Thursday reached a definitive agreement to buy
, a developer of digital subscriber line technologies for high-speed Internet access, in a stock deal valued at up to $778 million.
Nortel's stock was off 4 1/8, or 5%, at 85 3/4, in a down market for tech stocks Thursday morning. (Nortel was trading down 5 7/8, or 7%, to 84 late Thursday.)
The deal caps a string of recent acquisitions reported by Nortel, the No. 2 manufacturer of telecommunications products in North America. In December, Nortel said it would buy
for up to $3.25 billion in stock.
Based in Fremont, Calif., privately held Promatory, which has 100 employees, posted about $1 million in revenue in 1999.
Under the terms of the deal, Nortel will pay an estimated $705 million in common shares at closing. Up to an additional $73 million in common shares will be payable "subject to certain business performance objectives in 2000," Nortel said in a statement.
The number of shares to be issued to Promatory will be based on the average price of Nortel Networks common shares during a specified period prior to closing. It will not be greater than 9.4 million shares or less than 6.3 million, Nortel said. Nortel has 1.36 billion shares outstanding.
The transaction, expected to close in first quarter 2000, is expected to be slightly accretive to Nortel Networks' earnings per share in calendar year 2000.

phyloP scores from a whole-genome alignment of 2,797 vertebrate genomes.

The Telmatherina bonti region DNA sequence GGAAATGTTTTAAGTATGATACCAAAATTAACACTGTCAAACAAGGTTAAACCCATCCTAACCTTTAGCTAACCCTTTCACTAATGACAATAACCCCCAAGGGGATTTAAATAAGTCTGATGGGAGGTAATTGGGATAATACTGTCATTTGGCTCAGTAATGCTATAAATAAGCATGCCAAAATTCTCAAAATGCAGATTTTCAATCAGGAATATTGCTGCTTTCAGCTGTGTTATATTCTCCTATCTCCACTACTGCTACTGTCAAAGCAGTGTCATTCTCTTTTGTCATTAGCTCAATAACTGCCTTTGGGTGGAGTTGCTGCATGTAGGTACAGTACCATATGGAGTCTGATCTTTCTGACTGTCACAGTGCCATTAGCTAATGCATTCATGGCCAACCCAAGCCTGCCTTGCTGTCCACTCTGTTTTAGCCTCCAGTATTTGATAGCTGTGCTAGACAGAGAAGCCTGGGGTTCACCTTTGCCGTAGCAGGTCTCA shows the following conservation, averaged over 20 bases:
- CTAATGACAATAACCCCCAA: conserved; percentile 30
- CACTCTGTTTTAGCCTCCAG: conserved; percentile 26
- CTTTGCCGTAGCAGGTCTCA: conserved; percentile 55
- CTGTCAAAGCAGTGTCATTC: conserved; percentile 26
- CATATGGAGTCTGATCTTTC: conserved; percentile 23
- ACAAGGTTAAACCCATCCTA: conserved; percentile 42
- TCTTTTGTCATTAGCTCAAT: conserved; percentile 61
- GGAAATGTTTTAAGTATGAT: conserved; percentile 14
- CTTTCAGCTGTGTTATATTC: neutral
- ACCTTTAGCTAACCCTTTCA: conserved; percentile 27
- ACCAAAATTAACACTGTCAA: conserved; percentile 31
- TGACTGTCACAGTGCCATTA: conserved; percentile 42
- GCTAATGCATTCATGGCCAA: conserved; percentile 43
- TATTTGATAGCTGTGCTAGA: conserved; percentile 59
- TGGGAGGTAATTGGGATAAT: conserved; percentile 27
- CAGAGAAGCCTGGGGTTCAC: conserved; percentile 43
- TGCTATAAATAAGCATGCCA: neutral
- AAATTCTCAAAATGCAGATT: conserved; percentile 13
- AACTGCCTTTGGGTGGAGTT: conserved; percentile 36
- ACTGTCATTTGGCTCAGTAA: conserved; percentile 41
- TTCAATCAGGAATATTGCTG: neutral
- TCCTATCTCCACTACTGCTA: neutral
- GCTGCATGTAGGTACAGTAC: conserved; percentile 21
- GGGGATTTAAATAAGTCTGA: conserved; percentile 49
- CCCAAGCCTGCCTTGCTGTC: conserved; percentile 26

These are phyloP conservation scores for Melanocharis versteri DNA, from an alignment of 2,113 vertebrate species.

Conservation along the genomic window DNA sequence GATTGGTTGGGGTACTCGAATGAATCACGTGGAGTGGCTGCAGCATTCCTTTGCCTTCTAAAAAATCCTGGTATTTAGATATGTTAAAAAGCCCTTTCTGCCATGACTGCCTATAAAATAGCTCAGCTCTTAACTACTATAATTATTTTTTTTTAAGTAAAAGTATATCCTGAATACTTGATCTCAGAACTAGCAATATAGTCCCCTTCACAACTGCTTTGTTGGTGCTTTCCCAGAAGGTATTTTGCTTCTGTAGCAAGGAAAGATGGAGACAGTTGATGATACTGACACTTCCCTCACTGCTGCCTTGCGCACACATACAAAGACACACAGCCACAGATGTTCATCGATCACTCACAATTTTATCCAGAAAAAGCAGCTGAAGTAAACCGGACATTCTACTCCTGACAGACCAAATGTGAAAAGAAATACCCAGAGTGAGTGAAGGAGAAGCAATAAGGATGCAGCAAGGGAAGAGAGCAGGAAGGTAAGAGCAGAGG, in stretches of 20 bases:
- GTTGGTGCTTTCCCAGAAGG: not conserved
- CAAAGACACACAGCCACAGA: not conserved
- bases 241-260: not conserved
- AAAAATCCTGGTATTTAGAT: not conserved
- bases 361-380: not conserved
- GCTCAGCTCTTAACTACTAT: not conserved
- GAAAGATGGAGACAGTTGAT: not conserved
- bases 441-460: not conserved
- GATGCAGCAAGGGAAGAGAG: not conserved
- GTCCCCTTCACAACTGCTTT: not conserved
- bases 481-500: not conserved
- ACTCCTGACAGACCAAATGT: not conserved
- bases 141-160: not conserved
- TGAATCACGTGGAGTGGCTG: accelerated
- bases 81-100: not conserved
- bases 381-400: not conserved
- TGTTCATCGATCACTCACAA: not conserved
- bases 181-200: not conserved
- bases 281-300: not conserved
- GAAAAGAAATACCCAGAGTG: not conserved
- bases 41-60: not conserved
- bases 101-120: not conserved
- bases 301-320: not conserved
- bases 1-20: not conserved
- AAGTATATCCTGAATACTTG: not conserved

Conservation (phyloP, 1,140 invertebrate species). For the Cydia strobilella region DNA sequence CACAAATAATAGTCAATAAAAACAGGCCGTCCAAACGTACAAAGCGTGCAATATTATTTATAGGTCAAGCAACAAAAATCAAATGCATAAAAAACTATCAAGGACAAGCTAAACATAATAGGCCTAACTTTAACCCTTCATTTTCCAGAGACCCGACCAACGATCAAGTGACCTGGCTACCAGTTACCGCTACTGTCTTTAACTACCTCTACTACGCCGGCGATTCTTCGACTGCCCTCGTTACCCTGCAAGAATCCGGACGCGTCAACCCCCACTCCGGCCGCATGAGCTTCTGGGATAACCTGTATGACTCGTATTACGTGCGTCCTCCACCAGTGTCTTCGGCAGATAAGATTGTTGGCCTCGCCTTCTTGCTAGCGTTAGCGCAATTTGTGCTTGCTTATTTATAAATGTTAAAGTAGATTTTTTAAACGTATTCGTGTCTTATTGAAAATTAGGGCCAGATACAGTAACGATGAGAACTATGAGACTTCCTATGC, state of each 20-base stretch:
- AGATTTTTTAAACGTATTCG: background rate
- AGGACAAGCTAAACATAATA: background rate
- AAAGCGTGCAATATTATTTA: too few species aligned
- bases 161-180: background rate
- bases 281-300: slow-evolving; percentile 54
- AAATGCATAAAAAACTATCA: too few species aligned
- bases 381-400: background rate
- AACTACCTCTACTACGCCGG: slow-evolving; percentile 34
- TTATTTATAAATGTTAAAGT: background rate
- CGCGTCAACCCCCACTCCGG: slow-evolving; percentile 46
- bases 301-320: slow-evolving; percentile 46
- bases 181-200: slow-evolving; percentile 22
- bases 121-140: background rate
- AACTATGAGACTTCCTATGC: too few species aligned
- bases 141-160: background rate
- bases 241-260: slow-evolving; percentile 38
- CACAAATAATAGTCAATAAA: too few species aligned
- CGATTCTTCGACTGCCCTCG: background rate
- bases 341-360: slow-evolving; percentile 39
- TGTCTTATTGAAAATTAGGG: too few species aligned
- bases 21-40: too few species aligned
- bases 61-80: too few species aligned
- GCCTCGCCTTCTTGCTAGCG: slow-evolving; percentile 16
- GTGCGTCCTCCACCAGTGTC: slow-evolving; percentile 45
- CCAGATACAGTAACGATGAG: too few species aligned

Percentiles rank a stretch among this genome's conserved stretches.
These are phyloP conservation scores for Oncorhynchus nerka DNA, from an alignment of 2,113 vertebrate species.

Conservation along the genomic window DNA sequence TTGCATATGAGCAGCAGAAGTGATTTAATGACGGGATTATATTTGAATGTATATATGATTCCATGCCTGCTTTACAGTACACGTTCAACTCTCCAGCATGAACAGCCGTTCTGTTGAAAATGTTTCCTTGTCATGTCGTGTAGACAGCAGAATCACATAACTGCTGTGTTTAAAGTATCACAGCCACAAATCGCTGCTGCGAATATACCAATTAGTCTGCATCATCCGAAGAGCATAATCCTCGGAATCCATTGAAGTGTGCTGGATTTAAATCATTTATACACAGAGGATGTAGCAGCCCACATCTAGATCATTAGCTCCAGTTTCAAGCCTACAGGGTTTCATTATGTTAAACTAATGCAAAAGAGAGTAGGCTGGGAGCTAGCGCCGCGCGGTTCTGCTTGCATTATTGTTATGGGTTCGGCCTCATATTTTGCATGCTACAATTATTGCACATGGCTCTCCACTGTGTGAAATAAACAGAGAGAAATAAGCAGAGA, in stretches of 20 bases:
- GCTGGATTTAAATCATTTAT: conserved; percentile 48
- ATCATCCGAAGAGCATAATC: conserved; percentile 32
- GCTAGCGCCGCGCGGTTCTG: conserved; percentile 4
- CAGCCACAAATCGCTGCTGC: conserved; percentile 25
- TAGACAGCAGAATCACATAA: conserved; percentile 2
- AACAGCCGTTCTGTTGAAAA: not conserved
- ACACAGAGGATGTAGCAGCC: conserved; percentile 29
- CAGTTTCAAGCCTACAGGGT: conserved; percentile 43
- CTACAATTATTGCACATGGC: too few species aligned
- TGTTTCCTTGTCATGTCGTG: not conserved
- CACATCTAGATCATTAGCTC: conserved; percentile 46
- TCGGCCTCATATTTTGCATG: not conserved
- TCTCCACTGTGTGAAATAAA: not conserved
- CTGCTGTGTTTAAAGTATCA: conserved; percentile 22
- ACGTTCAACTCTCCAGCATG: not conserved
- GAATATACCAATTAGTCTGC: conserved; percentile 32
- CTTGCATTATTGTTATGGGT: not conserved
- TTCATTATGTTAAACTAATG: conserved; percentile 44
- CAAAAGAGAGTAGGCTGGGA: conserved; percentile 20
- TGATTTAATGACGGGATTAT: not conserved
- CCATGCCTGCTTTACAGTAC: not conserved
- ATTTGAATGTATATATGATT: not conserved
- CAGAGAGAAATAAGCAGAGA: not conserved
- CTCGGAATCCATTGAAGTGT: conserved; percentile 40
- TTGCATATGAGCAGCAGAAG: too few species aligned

Promatory, which develops a technology that enables copper telephone wires to carry Internet traffic at up to eight megabits per second, is considered to be among the top in its sector.
"Eight megabits per second is quite significant in terms of delivery capacity," said Michael Davies, telecommunications analyst at
. Davies doesn't rate Nortel and Gruntal hasn't done any underwriting for the company.
Davies said Promatory's technology would help Nortel to boost revenue and cut costs by allowing the company to deliver voice and data services over a single conduit.
Clarence Chandran, executive vice president and president of Nortel's Service Provider and Carrier Group said the acquisition would ultimately benefit both the user and the Internet service provider.
"The industry has been waiting for a true broadband Internet access solution over copper, one that delivers high-speed service for the user and a profitable business model for the service provider," Chandran said.
Nortel and its main competitors,
, have all embarked on acquisition campaigns as the telecommunications market moves toward a massive wave of consolidation.
"This is a harbinger of things to come," Davies said.